"[T]he new telepaper won't be much competition for the twenty-cent street edition."Whew! Looks like you dodged a bullet there, mainstream press!
When the power goes out on a hot day, most people assume overuse of air conditioning is to blame.Wouldn't we all?
But from June 12 through July 7, four substation outages in Portland's westside suburbs and in North Portland were caused by adorably nimble, fluffy-tailed and overly adventurous squirrels.
All four outages were in PGE territory and one — the Oak Hills substation at Northwest Cornell Road and Twin Oaks Drive in Beaverton — was hit twice. (By different squirrels, of course.)
"This is clearly an unusual convergence of squirrel activity," said Steve Corson, spokesman for PGE. "We'd like to have a break from squirrels for awhile."
An Indiana Michigan Power spokesman says a squirrel got into a substation in Elkhart County and knocked out power to more than 4,000 customers.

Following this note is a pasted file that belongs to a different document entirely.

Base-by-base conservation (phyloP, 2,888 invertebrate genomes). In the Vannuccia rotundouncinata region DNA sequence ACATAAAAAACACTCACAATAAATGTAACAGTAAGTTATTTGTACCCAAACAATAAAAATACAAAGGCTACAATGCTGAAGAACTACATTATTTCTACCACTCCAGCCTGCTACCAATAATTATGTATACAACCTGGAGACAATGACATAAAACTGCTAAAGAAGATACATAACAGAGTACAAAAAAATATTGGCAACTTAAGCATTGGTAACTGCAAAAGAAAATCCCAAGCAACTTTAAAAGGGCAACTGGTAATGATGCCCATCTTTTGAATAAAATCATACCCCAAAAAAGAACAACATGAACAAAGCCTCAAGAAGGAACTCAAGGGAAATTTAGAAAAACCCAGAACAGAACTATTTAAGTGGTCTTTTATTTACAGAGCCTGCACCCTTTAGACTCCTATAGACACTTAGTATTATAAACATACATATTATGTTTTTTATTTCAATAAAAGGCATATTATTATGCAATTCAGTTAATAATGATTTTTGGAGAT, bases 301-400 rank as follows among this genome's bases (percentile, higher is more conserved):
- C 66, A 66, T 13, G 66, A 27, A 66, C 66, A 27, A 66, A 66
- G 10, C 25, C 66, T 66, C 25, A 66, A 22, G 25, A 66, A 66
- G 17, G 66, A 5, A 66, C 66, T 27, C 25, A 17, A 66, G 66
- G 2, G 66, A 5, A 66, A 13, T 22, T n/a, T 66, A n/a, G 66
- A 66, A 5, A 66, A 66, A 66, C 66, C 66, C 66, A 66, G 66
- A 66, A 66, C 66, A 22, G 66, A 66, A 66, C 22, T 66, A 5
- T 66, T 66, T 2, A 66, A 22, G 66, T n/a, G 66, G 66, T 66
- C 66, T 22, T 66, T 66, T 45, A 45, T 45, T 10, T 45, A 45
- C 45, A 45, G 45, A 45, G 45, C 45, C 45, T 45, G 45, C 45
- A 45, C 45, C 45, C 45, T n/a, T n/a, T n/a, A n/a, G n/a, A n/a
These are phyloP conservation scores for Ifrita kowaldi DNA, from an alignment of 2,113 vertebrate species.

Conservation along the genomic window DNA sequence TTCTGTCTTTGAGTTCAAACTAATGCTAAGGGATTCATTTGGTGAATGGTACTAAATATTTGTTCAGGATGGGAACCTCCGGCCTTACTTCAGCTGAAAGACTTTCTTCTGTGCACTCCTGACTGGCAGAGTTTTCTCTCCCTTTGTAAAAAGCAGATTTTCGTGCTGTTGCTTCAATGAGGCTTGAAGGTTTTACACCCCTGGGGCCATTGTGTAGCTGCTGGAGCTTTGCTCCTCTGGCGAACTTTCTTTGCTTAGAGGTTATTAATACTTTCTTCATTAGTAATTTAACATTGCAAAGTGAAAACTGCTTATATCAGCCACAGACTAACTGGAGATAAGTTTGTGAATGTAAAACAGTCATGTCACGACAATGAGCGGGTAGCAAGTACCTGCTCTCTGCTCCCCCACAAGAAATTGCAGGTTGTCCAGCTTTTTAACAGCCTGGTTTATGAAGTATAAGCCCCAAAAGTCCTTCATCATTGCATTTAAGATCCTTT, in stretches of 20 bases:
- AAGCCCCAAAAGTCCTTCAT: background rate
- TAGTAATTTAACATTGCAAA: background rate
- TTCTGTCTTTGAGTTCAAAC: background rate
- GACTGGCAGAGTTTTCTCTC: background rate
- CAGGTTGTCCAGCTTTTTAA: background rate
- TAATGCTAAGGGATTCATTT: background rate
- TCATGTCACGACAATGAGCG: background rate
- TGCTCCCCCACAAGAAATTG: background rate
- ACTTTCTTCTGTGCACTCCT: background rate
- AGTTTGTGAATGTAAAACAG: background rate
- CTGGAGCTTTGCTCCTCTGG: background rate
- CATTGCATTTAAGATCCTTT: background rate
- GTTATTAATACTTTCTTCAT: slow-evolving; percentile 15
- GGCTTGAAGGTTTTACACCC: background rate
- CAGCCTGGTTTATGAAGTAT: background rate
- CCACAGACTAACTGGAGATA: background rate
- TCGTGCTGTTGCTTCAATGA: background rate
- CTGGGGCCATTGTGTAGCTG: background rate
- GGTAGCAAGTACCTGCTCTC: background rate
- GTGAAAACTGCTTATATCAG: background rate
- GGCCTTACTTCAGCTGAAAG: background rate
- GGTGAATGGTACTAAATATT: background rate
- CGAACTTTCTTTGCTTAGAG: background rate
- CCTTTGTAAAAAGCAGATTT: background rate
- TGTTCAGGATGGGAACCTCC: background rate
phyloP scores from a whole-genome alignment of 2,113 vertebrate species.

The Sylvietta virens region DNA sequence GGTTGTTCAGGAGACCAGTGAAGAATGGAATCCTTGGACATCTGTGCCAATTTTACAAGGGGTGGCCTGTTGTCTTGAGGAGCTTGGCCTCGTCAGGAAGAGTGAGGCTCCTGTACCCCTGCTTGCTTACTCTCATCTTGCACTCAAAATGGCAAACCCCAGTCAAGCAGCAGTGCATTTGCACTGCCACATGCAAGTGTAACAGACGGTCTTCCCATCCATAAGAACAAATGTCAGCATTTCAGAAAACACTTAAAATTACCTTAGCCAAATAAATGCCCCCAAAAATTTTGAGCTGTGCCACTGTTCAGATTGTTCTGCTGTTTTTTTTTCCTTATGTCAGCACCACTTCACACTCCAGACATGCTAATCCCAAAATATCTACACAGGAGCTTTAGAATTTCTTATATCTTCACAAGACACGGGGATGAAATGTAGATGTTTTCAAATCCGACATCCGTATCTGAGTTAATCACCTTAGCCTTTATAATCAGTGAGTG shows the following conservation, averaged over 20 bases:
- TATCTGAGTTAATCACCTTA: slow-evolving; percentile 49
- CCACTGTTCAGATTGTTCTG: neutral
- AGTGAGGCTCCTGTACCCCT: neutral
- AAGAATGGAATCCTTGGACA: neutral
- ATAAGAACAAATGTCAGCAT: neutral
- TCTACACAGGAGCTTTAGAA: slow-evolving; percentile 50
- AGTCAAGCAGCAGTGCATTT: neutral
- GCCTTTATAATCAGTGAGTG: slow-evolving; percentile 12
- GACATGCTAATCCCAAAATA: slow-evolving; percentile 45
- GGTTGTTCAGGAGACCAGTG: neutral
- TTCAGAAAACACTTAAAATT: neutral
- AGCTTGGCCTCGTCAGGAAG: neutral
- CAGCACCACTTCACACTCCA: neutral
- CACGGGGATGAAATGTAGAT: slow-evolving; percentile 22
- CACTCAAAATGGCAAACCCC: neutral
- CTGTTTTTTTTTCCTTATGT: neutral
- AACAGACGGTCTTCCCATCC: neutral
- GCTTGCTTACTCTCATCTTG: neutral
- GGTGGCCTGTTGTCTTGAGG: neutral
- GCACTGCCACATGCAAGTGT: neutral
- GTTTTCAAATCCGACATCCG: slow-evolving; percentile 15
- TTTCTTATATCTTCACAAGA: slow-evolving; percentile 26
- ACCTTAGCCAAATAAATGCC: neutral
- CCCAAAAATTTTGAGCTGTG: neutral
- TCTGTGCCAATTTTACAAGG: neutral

Local legends suggest that Rheithrosciurus, which is thought to mostly eat giant acorns, can be savage. Hunters say that the squirrels will perch on low branches, jump onto a deer, gash its jugular vein, and disembowel the carcass.Um...yeah. Good luck with all that.
Berkeley's squirrels can relax: The city is not going to gas them to death.Sure. Punish the humans.
After months of deliberation by a specially convened squirrel subcommittee, the city staff has decided that the best way to control the chubby rodents is to stop feeding them.
The City Council unanimously approved a new city law Tuesday night that criminalizes the feeding of wildlife in city parks. Those caught throwing peanuts or breadcrumbs to squirrels, gophers or other critters could face a $1,000 fine, six months in jail or both.